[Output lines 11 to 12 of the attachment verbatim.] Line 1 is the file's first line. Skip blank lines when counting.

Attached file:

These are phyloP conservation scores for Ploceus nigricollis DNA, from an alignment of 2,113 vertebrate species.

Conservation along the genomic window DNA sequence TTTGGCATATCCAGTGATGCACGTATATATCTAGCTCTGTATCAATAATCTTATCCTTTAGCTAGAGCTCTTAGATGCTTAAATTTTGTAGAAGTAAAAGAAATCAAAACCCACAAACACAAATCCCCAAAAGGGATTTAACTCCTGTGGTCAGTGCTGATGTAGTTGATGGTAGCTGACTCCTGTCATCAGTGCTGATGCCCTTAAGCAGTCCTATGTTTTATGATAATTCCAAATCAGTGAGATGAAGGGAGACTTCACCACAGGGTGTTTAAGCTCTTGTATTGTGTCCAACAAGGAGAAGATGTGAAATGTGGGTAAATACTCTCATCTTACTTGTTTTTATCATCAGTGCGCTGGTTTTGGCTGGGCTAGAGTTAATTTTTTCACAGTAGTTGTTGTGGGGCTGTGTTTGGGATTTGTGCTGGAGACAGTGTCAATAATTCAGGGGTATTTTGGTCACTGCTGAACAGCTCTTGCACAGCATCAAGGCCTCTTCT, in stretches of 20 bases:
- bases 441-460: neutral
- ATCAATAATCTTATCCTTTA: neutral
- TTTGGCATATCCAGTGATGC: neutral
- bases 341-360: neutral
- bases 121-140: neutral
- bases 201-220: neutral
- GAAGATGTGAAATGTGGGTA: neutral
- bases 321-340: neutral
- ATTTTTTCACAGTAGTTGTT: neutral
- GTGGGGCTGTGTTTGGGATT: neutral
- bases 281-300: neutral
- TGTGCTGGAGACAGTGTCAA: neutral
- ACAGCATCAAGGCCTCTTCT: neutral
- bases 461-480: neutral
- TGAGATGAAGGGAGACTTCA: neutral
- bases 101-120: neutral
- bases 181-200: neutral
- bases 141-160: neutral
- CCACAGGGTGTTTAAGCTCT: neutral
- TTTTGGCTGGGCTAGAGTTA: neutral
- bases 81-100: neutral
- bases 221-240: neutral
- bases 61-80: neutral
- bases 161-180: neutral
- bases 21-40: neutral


- ATTTTTTCACAGTAGTTGTT: neutral
- GTGGGGCTGTGTTTGGGATT: neutral